Additionally, I am working with the snow-sport industry to develop policies and procedures for the use of drones for chair-lift inspections. I am sponsoring a study by George Mason University to provide the fundamental research to create a program for the use of drones by snow-sport areas. Since the number of snow sport days has been declining, many areas are adding summer activities, such as zip lining and mountain biking. Chairlifts, which were designed for six month operations, are now being operated nine to 12 months of the year, increasing the need for more inspections of the towers. Drones are an effective alternative to sending a person up the tower to inspect the operations. I launched the webside www.drones4resorts.com, to help snow-sport areas and suppliers decided which drone to purchase and with the same major drone training company to offer a customized training package for using drones for chairlift inspections.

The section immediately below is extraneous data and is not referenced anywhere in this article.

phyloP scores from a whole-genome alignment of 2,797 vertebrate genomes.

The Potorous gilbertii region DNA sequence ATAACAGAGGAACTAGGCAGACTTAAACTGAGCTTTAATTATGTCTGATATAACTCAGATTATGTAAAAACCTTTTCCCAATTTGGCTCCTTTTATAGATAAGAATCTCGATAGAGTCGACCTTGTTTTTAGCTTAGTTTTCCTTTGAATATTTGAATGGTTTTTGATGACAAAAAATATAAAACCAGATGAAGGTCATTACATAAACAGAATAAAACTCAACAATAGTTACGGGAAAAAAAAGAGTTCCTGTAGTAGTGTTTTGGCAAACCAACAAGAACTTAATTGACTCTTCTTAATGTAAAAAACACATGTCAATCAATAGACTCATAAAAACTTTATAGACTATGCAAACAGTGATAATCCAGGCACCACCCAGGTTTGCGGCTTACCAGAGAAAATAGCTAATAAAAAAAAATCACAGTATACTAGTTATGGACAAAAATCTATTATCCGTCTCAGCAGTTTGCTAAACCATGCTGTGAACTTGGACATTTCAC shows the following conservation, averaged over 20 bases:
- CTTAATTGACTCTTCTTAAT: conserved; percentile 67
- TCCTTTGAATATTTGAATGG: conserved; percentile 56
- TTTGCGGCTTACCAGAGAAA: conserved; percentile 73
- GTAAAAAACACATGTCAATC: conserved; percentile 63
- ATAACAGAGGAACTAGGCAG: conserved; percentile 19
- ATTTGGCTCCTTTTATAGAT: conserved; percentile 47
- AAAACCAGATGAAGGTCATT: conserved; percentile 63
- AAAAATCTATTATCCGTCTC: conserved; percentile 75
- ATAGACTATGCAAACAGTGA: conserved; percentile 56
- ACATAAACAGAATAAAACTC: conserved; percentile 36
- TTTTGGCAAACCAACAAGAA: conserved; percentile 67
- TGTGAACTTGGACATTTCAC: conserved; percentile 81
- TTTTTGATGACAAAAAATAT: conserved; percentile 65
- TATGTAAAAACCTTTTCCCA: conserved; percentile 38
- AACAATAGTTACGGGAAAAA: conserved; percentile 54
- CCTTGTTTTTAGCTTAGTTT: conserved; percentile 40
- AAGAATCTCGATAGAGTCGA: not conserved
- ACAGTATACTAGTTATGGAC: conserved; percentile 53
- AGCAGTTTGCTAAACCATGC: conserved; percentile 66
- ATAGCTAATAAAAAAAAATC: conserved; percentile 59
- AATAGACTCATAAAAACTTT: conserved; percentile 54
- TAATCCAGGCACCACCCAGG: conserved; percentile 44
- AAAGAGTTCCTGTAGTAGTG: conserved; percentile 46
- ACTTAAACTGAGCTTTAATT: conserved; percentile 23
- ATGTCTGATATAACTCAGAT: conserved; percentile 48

As far as my involvement with the use of drones in agriculture, I serve as the executive director of the Agricultural Aerial Remote Sensing Standards Council (www.AgRSCouncil.org ), which is developing standards for the imagery gathered by drones used in analysis in agriculture.
In 2009, I founded Skylark Services, LLC a certified Woman Business Enterprise, to provide economic consulting, specializing in delivering economic analysis to support policy and implementation of data-driven programs. Skylark Services’ largest and most comprehensive project has been working with a start-up software company, masFlight, to bring the its cloud-based platform to market. masFlight’s cloud-based platform cut through data silos to enable analysis used by the US Department of Transportation for its Tarmac Delay Program. This tool became the basis of masFlight’s commercial platform supporting near-real-time analysis of 800 parameters for 100,000 flights daily. In 2015, masFlight was sold to Global Eagle.